LOS ANGELES (AP) -- Anthropologist Susan Phillips has spent a career examining the graffiti that covers urban walls, bridges and freeway overpasses.
But the Pitzer College professor was stunned when she came across a peculiar, almost extinct form of American hieroglyphics known as hobo graffiti. The itinerant wanderers from the 19th and 20th centuries traveled from town to town in search of brief work and lasting adventure.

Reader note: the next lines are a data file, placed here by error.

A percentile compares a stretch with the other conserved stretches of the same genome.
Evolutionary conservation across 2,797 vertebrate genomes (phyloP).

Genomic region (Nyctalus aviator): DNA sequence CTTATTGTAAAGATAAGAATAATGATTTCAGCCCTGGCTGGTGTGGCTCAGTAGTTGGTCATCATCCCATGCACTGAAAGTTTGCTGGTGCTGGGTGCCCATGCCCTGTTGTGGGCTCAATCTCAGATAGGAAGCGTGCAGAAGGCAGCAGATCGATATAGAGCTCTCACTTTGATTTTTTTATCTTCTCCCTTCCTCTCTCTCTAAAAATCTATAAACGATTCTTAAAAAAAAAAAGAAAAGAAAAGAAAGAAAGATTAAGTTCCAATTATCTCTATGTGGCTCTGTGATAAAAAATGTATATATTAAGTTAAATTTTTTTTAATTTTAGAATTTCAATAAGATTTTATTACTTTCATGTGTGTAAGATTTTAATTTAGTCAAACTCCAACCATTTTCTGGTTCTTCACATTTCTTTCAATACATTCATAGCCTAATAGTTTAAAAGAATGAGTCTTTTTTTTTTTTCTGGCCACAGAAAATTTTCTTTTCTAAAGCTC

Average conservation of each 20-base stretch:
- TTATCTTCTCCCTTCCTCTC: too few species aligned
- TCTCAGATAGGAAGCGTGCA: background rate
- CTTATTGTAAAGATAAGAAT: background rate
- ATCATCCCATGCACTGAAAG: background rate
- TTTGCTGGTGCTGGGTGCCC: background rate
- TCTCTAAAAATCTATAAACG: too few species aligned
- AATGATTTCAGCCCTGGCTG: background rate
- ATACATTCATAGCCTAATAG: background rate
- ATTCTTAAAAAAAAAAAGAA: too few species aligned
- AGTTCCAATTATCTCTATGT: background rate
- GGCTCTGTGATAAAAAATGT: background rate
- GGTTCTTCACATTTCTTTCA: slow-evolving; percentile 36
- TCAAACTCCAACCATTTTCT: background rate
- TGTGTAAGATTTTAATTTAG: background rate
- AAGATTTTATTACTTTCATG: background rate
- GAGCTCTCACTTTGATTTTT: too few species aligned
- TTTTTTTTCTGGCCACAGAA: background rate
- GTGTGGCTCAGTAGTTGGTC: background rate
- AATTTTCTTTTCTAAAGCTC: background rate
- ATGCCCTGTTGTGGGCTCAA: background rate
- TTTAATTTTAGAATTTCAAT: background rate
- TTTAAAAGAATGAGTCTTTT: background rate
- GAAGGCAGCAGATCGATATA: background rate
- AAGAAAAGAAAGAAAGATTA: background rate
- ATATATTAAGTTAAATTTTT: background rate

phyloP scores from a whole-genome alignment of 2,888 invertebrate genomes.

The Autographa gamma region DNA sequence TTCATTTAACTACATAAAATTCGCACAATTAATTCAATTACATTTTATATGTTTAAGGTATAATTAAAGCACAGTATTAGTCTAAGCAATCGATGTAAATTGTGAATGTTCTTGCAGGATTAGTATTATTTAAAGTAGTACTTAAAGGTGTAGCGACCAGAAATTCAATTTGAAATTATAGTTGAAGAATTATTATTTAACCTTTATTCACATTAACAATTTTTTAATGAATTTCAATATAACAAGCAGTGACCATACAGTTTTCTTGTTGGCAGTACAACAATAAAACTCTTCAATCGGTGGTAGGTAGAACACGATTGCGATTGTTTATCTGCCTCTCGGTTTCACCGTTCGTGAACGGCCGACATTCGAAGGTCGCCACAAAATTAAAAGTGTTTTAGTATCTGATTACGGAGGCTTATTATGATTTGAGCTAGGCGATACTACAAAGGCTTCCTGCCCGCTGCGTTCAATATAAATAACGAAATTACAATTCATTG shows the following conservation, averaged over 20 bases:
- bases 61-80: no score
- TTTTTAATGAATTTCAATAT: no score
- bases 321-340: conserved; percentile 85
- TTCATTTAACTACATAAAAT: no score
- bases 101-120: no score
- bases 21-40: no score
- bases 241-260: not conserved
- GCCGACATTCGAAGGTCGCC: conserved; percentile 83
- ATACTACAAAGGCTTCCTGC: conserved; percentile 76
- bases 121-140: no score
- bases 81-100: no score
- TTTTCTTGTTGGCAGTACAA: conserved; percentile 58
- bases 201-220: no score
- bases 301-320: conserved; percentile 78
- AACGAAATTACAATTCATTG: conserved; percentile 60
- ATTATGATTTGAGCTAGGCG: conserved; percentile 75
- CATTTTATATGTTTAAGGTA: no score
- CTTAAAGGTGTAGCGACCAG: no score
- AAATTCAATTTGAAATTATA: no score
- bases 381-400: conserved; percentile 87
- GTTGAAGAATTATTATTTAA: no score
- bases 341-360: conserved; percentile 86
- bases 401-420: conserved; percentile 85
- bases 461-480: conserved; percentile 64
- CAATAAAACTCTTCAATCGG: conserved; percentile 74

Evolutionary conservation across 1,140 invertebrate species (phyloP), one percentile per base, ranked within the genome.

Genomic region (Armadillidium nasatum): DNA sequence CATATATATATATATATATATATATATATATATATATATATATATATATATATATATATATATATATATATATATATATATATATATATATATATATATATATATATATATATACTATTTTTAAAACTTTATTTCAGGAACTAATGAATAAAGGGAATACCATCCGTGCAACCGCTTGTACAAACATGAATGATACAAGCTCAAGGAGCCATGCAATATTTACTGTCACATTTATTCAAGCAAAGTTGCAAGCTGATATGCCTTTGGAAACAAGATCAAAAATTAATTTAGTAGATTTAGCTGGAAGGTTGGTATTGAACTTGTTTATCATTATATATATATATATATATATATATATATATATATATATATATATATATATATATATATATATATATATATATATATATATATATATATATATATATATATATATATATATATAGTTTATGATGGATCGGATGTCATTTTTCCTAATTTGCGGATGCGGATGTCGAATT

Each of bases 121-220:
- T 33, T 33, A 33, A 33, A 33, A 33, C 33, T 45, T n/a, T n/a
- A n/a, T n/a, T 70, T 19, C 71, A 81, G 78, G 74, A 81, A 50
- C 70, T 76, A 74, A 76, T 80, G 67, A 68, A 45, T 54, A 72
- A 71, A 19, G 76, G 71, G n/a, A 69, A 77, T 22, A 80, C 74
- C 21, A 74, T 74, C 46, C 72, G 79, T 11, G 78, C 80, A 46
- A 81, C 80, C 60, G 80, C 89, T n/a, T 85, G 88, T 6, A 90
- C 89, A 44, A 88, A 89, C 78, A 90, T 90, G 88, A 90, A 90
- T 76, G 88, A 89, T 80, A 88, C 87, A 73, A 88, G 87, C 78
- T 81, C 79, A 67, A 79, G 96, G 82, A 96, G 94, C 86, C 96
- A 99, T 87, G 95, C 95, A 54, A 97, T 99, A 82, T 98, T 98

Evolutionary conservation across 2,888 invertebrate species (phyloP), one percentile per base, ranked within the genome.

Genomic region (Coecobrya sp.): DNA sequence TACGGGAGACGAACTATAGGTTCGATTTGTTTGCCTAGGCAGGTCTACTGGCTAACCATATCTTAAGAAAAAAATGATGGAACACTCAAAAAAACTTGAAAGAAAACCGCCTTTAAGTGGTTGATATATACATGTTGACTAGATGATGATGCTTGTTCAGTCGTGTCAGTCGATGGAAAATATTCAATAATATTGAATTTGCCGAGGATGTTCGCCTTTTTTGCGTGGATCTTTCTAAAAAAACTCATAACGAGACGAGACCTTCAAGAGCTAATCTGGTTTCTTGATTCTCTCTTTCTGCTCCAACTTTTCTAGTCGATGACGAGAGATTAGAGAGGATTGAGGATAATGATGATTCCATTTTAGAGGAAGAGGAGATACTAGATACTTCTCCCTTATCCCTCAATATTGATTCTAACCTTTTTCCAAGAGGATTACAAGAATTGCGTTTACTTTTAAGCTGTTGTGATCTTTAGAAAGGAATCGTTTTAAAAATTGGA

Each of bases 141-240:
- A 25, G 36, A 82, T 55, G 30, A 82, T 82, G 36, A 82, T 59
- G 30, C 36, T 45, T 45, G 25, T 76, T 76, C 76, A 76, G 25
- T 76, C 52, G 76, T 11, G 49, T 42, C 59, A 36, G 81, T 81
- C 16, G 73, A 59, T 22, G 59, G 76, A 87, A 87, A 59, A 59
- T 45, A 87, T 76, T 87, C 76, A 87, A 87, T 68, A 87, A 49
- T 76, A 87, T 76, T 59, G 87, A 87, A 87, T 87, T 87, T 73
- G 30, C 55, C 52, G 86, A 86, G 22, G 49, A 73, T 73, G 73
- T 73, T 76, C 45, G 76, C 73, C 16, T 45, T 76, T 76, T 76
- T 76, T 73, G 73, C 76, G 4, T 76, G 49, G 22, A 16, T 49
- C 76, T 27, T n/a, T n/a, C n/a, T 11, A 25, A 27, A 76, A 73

The writings and drawings, some dating to 1914, were written with utensils like grease pencils or etched into the concrete under a 103-year-old bridge spanning the Los Angeles River.
Phillips found them while researching her book, "Wallbangin': Graffiti and Gangs in LA."
Now, with a grant from the Getty Center, she is working on another book, this one examining a century of Los Angeles graffiti.